NOTE: G, growth; M, maintenance; TSA, total sulfur amino acids; TAA, total aromatic amino acids; nd, not determined.
* Fuller et al. (1969).
† Bencvenga et al. (1994).
‡ Said and Hegsted (1970).
The major implication of these animal data is that there are marked differences between the MD for maintenance and for growth. It is clear that in the growing rat and pig and the adult rat, leucine and lysine exhibit the biggest difference between growth and maintenance patterns, these two amine acids being most abundant for growth and among the least abundant for maintenance. The practical consequence of this, as pointed out by Hegsted (1973), is that the balance-intake curve is extremely shallow for leucine and lysine both in the sub-maintenance and growth range. This means that small differences in balance result in large differences in maintenance intakes so that measurement of a requirement value for maintenance is very difficult and depends on the exact criterion for adequacy. The several early reports of rats maintaining body weight for 6-month periods on very low lysine diets (e.g., zein [Osborne and Mendel, 1916] or even lysine-free diets [Bender, 1961]) are probably explained by coprophagy, given the clear evidence of a metabolic need for lysine in terms of the rapid onset of symptoms on a lysine-free diet in humans (Rose, 1957). However, no evidence exists for anything other than a low metabolic need for this amine acid.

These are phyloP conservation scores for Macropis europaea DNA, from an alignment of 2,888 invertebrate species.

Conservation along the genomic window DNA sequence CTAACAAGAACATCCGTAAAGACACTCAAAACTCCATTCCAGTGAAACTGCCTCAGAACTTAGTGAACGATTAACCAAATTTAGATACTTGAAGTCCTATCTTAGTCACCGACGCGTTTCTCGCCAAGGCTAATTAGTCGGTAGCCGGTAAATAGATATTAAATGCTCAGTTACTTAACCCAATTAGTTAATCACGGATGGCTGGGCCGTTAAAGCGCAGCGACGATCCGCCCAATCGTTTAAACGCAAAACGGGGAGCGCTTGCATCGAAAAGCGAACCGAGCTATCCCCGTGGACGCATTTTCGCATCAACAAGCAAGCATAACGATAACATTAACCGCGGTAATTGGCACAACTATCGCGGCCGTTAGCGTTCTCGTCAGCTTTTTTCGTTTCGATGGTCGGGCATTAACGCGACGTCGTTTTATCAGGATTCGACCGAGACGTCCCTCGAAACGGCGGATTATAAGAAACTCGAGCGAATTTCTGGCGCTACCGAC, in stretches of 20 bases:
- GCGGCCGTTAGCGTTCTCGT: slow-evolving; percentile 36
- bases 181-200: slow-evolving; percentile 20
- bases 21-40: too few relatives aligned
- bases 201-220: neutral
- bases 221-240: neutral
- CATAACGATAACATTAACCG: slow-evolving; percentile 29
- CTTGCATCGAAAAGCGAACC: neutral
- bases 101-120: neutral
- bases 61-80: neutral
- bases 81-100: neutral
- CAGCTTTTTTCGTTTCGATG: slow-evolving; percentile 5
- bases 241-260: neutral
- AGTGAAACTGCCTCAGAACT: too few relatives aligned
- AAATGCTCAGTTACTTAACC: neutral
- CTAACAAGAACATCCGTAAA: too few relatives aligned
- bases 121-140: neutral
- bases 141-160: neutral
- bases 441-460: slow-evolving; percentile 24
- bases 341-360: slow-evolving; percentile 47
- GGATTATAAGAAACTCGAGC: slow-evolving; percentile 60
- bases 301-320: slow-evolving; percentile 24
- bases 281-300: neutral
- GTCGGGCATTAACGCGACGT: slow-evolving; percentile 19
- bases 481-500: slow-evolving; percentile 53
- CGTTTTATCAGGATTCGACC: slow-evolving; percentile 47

A second type of study which is pertinant is the work of Yoshida (1983) who has done most to explore the concept that rate-limiting amine acids at maintenance differ from those that rate-limit growth. Having established that in